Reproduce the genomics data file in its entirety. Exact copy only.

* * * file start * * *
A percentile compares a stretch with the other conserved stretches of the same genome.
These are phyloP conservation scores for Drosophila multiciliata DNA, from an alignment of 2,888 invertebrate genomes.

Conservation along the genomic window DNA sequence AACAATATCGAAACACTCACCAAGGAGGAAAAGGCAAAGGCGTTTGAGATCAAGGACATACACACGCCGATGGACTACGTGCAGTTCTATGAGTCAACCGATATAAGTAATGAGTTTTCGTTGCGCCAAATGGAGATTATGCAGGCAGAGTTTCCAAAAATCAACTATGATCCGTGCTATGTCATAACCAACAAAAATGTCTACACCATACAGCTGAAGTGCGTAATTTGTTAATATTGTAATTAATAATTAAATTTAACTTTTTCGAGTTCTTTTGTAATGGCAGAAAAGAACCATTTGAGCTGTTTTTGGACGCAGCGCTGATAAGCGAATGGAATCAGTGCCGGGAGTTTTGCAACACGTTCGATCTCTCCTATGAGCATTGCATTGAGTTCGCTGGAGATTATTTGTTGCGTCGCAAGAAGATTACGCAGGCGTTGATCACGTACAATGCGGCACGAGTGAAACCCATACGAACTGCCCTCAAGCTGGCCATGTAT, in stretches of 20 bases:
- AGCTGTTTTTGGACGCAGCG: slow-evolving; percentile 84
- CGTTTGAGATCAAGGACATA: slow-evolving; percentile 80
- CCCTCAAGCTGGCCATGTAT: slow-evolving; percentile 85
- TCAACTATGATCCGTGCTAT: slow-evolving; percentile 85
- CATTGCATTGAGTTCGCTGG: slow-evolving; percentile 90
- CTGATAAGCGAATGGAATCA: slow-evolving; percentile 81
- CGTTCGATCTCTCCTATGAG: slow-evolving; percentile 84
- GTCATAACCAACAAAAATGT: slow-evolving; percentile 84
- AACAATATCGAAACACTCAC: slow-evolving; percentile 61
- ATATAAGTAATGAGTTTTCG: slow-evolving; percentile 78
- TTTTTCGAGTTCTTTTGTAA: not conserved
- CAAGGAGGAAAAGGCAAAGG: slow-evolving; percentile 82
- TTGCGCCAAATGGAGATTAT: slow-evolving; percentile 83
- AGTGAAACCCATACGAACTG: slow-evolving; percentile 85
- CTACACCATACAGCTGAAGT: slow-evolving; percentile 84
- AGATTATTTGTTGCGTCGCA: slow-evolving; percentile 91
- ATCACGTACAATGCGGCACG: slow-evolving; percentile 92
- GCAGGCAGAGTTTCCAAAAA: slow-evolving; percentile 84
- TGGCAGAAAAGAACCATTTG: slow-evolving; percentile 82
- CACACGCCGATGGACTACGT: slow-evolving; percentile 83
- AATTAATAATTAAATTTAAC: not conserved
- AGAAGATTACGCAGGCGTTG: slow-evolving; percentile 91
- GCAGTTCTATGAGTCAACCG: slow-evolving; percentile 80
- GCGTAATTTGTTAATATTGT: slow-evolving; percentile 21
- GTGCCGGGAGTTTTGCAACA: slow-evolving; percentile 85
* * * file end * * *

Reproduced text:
A percentile compares a stretch with the other conserved stretches of the same genome.
These are phyloP conservation scores for Drosophila multiciliata DNA, from an alignment of 2,888 invertebrate genomes.

Conservation along the genomic window DNA sequence AACAATATCGAAACACTCACCAAGGAGGAAAAGGCAAAGGCGTTTGAGATCAAGGACATACACACGCCGATGGACTACGTGCAGTTCTATGAGTCAACCGATATAAGTAATGAGTTTTCGTTGCGCCAAATGGAGATTATGCAGGCAGAGTTTCCAAAAATCAACTATGATCCGTGCTATGTCATAACCAACAAAAATGTCTACACCATACAGCTGAAGTGCGTAATTTGTTAATATTGTAATTAATAATTAAATTTAACTTTTTCGAGTTCTTTTGTAATGGCAGAAAAGAACCATTTGAGCTGTTTTTGGACGCAGCGCTGATAAGCGAATGGAATCAGTGCCGGGAGTTTTGCAACACGTTCGATCTCTCCTATGAGCATTGCATTGAGTTCGCTGGAGATTATTTGTTGCGTCGCAAGAAGATTACGCAGGCGTTGATCACGTACAATGCGGCACGAGTGAAACCCATACGAACTGCCCTCAAGCTGGCCATGTAT, in stretches of 20 bases:
- AGCTGTTTTTGGACGCAGCG: slow-evolving; percentile 84
- CGTTTGAGATCAAGGACATA: slow-evolving; percentile 80
- CCCTCAAGCTGGCCATGTAT: slow-evolving; percentile 85
- TCAACTATGATCCGTGCTAT: slow-evolving; percentile 85
- CATTGCATTGAGTTCGCTGG: slow-evolving; percentile 90
- CTGATAAGCGAATGGAATCA: slow-evolving; percentile 81
- CGTTCGATCTCTCCTATGAG: slow-evolving; percentile 84
- GTCATAACCAACAAAAATGT: slow-evolving; percentile 84
- AACAATATCGAAACACTCAC: slow-evolving; percentile 61
- ATATAAGTAATGAGTTTTCG: slow-evolving; percentile 78
- TTTTTCGAGTTCTTTTGTAA: not conserved
- CAAGGAGGAAAAGGCAAAGG: slow-evolving; percentile 82
- TTGCGCCAAATGGAGATTAT: slow-evolving; percentile 83
- AGTGAAACCCATACGAACTG: slow-evolving; percentile 85
- CTACACCATACAGCTGAAGT: slow-evolving; percentile 84
- AGATTATTTGTTGCGTCGCA: slow-evolving; percentile 91
- ATCACGTACAATGCGGCACG: slow-evolving; percentile 92
- GCAGGCAGAGTTTCCAAAAA: slow-evolving; percentile 84
- TGGCAGAAAAGAACCATTTG: slow-evolving; percentile 82
- CACACGCCGATGGACTACGT: slow-evolving; percentile 83
- AATTAATAATTAAATTTAAC: not conserved
- AGAAGATTACGCAGGCGTTG: slow-evolving; percentile 91
- GCAGTTCTATGAGTCAACCG: slow-evolving; percentile 80
- GCGTAATTTGTTAATATTGT: slow-evolving; percentile 21
- GTGCCGGGAGTTTTGCAACA: slow-evolving; percentile 85